I sent this to the NYTimes, but they didn't print it:
Brooks' hatchet history (1/31) purports to demonstrate the shallowness of Democratic voters and the intellectual aridity of the party. Though"electability" is an issue raised and sustained by the media's penchant for bad historical analogies, it is nonetheless important for to address if the party is serious about implementing its policies. Second, the Democratic candidates' positions are all pretty close to the mainstream of the party. As far as policy is concerned, I'd be satisfied with five of the remaining seven. So style and political history have to play a role. Finally, absolute certainty is a sign of intellectual sloth, if not death. So perhaps he should be asking why Bush is the Republican choice, when his administration has done so little on security issues, governed radically instead of moderately, and is on the verge of becoming the most scandal-ridden administration since Harding?
They did, this time, print letters which were pretty similar (by Jan Meshon of NY and Russel Scanlon of Austin), in aggregate. Of course, whether this administration has scandals or not depends a great deal on the willingness of the Justice Department and Congress to investigate the obvious, and on the willingness of an increasingly corporate press to pay attention. The moral and ethical and competency gaps are there. I just hope the Democratic party has some strong prominent non-nominees willing to stand up and take the flack for"going negative" so the nominee can"stay on message." (Did I get it right?)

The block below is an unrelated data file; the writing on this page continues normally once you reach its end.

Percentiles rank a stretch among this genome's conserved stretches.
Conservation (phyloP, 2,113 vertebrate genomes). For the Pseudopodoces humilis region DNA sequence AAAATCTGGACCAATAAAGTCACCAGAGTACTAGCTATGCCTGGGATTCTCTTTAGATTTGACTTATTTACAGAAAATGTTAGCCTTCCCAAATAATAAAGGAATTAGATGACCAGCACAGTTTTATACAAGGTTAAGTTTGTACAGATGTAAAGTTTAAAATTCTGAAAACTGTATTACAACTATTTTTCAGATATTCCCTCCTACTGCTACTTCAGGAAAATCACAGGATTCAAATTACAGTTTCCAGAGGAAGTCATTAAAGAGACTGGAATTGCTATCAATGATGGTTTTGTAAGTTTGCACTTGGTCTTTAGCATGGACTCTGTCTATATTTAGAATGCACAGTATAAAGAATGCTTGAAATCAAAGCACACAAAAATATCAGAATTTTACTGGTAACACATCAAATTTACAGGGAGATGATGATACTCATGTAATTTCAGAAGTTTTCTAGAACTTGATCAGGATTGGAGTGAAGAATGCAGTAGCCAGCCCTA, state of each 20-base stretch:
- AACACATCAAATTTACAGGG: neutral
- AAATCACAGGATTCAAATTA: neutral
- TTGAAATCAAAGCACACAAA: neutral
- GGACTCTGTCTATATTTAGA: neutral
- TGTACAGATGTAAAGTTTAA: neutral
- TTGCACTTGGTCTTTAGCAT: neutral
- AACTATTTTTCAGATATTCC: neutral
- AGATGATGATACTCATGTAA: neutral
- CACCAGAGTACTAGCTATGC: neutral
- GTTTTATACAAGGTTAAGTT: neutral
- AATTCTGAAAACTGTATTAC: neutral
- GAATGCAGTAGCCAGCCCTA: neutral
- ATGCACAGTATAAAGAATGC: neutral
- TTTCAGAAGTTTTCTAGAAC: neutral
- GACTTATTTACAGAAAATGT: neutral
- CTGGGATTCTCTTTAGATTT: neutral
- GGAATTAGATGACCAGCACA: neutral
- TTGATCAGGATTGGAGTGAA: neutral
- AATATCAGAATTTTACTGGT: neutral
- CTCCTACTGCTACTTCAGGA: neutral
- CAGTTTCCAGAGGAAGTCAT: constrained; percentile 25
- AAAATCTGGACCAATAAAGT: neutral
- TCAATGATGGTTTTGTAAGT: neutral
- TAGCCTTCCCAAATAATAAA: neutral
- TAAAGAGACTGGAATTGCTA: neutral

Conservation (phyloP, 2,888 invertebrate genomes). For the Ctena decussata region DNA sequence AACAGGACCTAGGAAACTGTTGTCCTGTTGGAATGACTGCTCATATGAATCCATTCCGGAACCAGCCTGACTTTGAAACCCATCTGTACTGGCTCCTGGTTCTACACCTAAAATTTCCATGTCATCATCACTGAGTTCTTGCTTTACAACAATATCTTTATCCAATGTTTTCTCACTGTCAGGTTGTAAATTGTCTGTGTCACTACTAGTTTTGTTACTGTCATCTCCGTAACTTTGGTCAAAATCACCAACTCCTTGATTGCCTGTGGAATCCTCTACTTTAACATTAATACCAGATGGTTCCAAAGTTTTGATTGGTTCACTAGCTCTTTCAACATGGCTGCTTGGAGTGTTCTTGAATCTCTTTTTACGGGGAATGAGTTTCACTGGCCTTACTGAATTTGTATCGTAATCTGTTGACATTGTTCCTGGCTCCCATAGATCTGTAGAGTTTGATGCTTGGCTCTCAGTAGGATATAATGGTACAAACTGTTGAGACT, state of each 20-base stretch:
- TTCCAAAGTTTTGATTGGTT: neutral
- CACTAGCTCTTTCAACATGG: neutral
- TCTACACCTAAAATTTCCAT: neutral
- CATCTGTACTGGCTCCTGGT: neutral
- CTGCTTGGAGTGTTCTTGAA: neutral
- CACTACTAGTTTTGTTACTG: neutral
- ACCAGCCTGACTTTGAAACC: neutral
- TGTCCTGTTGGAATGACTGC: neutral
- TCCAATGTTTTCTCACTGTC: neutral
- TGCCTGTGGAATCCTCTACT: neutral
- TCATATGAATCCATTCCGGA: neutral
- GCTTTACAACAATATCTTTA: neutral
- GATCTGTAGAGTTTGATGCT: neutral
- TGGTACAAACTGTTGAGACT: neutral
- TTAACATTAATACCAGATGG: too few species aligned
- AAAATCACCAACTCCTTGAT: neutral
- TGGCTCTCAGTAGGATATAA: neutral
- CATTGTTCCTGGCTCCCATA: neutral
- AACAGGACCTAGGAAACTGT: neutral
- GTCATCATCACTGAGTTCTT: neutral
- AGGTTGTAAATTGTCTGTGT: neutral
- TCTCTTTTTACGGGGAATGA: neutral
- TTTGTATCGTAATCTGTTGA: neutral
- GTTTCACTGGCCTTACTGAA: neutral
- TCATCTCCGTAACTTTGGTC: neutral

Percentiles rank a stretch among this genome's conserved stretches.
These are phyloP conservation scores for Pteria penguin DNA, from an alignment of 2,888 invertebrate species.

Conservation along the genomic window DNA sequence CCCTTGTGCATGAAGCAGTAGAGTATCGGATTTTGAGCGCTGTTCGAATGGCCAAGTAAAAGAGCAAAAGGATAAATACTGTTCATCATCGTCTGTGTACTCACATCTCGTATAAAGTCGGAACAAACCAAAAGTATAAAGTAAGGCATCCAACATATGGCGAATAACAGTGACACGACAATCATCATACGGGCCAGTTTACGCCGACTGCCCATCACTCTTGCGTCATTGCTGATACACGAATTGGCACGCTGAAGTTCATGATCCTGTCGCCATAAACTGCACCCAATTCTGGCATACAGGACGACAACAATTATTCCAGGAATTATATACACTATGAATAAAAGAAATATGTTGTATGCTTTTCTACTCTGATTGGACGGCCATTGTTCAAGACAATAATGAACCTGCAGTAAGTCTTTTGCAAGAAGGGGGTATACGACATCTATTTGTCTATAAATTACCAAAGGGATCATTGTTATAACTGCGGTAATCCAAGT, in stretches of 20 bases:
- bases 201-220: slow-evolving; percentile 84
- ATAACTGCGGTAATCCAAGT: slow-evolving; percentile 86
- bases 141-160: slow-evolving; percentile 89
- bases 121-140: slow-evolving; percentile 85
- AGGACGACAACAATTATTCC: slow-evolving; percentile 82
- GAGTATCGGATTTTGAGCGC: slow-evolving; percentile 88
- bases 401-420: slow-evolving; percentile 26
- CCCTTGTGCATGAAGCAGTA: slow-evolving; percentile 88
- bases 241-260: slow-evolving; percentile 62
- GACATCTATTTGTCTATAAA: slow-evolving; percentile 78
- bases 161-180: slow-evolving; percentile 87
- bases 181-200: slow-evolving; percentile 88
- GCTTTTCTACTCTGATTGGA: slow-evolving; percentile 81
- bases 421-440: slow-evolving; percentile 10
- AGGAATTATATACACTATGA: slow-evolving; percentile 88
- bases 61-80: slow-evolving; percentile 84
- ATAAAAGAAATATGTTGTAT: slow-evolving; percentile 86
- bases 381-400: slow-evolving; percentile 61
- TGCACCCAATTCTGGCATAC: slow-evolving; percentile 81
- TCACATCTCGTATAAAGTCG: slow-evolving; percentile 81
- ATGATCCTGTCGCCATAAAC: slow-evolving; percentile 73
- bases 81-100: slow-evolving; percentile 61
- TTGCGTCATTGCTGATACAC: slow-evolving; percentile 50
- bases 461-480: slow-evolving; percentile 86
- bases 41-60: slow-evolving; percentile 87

p.s. I have a new motto, which I made up in the course of discussing Benson's post on Hindu fundamentalism. Josh Greenland was the party it was directed at, though he didn't really deserve it (he's paying attention). But I'm still claiming it as a motto for historians everywhere:
Be interested. Or be surprised. Your choice.
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Ophelia Benson - 2/3/2004
I like that motto. Covers a lot of territory, it does.
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